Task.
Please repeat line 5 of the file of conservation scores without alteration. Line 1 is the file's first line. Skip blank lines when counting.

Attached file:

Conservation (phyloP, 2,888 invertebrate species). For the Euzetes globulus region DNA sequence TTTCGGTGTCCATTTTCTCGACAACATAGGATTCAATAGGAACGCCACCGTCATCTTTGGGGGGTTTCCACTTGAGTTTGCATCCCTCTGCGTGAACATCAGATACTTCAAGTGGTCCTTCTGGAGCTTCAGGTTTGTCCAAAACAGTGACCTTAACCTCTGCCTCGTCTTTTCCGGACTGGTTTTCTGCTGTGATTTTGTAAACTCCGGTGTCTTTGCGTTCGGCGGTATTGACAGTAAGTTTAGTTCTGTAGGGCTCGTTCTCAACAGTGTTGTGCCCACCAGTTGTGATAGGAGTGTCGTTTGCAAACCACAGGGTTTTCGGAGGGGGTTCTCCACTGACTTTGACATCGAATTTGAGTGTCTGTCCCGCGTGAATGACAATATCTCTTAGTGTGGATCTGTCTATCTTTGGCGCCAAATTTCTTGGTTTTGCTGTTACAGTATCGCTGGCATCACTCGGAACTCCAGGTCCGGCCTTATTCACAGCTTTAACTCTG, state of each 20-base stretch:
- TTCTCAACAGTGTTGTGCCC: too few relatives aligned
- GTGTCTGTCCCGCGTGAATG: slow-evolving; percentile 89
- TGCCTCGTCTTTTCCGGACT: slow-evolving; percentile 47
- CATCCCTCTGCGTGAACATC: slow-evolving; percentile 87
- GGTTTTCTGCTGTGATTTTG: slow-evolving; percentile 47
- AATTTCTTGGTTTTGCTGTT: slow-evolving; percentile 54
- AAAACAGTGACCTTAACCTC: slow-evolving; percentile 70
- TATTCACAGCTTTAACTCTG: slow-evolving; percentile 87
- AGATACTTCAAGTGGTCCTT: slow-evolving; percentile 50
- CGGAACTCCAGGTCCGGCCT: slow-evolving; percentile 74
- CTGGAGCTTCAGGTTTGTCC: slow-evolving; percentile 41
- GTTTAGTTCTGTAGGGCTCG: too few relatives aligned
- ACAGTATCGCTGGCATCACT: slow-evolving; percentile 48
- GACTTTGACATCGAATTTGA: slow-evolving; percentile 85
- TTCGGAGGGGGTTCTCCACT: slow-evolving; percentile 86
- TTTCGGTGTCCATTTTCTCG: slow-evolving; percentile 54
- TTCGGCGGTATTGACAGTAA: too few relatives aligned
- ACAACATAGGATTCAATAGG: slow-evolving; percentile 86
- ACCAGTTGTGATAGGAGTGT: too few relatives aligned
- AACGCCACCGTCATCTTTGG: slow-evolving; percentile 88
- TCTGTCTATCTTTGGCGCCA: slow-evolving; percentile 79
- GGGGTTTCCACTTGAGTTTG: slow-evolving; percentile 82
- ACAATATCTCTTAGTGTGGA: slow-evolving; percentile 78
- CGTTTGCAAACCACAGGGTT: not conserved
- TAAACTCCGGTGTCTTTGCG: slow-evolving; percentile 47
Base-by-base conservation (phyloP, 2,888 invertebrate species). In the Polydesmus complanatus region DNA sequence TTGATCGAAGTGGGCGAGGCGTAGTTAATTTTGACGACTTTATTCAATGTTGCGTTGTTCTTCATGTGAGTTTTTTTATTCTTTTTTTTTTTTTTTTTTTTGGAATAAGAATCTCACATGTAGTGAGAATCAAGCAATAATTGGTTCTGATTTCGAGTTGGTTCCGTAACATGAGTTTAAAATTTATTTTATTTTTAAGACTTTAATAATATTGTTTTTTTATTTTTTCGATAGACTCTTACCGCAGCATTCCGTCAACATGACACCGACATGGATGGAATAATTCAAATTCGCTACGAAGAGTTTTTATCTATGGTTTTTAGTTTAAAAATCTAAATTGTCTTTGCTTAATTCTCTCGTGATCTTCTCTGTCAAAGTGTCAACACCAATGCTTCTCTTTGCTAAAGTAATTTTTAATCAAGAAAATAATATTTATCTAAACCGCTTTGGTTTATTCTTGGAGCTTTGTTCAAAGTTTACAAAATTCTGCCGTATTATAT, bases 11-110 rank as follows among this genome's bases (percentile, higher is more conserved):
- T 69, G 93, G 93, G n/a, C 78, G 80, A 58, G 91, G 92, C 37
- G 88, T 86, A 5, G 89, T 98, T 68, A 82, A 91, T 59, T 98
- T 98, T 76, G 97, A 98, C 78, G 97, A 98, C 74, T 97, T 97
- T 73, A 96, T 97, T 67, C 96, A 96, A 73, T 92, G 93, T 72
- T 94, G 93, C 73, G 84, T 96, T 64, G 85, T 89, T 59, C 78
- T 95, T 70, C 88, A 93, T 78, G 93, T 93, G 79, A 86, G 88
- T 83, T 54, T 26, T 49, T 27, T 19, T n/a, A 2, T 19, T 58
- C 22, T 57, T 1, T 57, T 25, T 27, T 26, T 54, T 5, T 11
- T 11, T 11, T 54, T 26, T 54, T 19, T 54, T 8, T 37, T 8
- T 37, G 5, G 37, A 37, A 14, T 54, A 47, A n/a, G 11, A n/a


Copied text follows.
- CATCCCTCTGCGTGAACATC: slow-evolving; percentile 87